Microbiology News

  • 2015FacultyRetreatOnce a year, faculty members of the microbiology department join for a day-long retreat to discuss developments in their current research and plans for continued study. This year’s...
  • Tyler StewartaCongratulations to Tyler Stewart (Novak lab) who received a Hiramoto Travel Award to assist in his travel to the Society for Glycobiology Annual Meeting in San Francisco.
  • Mestecky and book 2015aMicrobiology professor Jiri Mestecky, M.D., Ph.D., has completed the fourth edition of Mucosal Immunology, the only comprehensive reference covering the basic science and clinical manifestations of...

Save the Date


Susan Roberts Dubay Endowed Lecture
Date: September 1, 2015
Speaker: Eric Hunter, Ph.D.

24th Annual Microbiology Research Retreat

November 13 - 15, 2015
Keynote Speaker: Flavius Martin, Ph.D.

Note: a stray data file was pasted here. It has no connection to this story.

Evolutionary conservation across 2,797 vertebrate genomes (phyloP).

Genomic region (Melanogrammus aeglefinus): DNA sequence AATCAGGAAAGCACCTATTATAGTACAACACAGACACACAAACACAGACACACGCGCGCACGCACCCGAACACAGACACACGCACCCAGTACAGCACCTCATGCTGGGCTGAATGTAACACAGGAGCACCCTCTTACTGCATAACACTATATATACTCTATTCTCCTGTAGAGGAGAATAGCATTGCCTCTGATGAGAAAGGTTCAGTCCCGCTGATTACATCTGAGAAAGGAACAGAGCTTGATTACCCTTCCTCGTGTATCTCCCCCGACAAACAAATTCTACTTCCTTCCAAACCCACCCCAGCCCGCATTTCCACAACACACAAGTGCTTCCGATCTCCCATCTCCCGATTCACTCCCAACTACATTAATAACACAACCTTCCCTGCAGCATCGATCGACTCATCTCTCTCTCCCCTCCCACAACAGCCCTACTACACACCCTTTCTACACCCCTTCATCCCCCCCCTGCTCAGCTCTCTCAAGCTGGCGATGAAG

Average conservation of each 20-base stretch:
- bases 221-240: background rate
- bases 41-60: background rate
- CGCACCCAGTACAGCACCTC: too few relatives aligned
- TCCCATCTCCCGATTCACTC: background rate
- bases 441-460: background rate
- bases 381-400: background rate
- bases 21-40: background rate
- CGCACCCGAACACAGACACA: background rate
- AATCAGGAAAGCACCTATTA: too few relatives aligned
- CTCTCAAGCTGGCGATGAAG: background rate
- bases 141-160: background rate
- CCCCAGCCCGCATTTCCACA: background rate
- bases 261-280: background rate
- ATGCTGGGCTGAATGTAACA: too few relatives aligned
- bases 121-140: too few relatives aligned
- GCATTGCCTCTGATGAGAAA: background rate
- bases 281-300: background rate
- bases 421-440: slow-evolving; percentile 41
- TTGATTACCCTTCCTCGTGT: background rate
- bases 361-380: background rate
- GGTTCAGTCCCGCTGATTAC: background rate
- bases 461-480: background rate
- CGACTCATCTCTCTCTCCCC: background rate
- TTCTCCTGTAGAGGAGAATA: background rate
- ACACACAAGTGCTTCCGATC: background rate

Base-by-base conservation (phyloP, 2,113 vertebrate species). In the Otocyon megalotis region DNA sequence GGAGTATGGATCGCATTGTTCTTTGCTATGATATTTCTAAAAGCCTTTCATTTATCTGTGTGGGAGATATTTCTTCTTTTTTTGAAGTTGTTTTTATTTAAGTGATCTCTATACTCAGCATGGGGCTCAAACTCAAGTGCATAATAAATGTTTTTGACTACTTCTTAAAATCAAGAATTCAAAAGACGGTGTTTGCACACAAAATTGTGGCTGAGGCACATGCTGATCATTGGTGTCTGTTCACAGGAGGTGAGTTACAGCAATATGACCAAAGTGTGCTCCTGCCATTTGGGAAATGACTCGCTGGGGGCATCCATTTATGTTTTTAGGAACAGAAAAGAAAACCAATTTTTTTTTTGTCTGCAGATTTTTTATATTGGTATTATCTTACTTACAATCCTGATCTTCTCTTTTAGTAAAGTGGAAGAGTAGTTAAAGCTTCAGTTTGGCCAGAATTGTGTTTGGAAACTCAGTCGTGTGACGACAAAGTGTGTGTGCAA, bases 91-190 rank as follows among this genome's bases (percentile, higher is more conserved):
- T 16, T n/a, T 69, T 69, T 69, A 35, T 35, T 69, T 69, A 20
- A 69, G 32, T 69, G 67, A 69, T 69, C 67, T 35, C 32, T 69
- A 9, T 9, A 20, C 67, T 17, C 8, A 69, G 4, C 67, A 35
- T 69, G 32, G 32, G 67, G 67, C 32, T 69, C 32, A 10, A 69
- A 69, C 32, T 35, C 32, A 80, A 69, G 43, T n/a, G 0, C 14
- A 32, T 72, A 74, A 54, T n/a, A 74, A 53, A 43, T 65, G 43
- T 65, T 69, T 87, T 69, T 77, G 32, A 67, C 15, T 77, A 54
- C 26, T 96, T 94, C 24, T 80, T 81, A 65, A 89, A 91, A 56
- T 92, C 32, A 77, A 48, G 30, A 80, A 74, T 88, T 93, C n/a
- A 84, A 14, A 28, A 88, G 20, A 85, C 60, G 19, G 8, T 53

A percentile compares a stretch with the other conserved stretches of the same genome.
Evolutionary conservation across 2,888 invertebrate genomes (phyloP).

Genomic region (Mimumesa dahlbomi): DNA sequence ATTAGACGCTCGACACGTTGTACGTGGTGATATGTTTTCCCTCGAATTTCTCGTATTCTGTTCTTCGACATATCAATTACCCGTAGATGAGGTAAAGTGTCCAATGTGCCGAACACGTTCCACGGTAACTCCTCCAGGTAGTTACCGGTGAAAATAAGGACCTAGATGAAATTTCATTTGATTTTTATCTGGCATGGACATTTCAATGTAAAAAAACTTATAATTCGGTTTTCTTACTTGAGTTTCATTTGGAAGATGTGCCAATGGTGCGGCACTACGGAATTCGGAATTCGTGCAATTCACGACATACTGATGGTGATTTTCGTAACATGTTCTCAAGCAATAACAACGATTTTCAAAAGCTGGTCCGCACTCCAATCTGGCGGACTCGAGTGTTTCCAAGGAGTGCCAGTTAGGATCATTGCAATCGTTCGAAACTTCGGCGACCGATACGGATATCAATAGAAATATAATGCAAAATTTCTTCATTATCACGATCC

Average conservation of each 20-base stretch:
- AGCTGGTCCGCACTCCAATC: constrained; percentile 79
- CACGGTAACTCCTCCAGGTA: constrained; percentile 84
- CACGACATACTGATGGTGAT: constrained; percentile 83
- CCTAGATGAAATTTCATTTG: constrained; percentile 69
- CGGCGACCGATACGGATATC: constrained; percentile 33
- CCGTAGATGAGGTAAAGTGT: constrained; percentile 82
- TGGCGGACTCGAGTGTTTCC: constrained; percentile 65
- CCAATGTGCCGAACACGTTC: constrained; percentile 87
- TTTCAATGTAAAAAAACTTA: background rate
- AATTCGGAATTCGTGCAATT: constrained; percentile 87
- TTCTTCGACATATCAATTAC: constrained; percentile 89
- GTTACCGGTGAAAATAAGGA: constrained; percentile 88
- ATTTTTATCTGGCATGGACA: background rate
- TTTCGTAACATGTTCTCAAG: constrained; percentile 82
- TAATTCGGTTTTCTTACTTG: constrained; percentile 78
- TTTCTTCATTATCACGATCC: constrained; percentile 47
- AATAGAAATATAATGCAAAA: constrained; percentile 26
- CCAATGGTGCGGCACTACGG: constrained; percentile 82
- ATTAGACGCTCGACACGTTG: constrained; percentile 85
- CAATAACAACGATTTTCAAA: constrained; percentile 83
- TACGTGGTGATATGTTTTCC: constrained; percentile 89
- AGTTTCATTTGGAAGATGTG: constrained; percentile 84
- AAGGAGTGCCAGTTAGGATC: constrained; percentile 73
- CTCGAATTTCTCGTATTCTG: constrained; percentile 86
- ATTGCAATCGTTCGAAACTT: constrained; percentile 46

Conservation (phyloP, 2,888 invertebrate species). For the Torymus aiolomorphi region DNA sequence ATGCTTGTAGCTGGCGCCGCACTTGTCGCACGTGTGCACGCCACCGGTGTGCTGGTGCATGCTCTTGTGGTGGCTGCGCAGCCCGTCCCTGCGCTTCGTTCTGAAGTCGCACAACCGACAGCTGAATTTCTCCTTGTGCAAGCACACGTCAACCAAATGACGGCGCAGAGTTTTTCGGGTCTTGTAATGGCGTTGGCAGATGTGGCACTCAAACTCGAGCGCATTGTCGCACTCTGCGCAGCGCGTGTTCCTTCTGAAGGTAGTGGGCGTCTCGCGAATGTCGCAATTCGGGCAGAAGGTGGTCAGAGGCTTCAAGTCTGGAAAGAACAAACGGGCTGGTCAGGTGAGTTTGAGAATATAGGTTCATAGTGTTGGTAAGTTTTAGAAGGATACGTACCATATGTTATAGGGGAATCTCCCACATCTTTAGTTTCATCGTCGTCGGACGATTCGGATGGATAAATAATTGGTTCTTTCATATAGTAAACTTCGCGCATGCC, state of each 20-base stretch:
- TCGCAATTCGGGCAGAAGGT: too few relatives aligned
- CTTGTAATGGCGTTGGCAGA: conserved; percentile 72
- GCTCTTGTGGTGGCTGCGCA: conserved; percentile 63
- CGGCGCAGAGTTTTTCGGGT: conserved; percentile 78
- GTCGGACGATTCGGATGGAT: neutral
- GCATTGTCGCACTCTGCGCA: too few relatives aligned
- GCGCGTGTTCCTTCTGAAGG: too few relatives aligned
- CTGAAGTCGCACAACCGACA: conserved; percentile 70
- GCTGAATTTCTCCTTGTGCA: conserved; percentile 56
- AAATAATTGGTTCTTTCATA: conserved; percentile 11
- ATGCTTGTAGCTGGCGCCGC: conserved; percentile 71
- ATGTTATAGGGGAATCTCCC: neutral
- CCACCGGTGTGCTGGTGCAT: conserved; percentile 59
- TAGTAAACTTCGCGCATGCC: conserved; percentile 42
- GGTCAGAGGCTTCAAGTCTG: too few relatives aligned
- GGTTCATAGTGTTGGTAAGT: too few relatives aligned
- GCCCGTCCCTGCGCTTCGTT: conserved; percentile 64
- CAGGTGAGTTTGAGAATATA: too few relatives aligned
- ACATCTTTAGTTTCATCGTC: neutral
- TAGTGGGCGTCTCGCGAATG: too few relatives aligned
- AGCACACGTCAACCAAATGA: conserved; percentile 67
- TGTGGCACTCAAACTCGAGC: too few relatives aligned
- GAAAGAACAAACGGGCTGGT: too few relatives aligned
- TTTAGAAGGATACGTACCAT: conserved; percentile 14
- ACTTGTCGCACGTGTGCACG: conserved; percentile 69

Bertram M. Marx Lecture
March 15, 2016
Speaker: Roy Curtiss, III, Ph.D.

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NFL Charities has awarded UAB a $100,000 grant to study a compound that could minimize the effects of concussions. Known as catalytic oxidoreductant, the compound may interrupt a cascade of biochemical injuries, including oxidative stress and an aggressive immune response to brain inflammation, that cause a large amount of additional cell death after a concussion’s initial damage to brain cells. Candace Floyd, Ph.D., research director in the Department of Physical Medicine and Rehabilitation, and Hubert Tse, Ph.D., an assistant professor in the Department of Microbiology who helped to develop the compound, will lead the research team. Additional studies will examine the compound’s effects on multiple concussions; evidence suggests three or more lead to significant brain damage. The results could point to a drug that could be administered immediately after a concussion, anywhere from sidelines to battlefields.
Winter 2013 UAB Medicine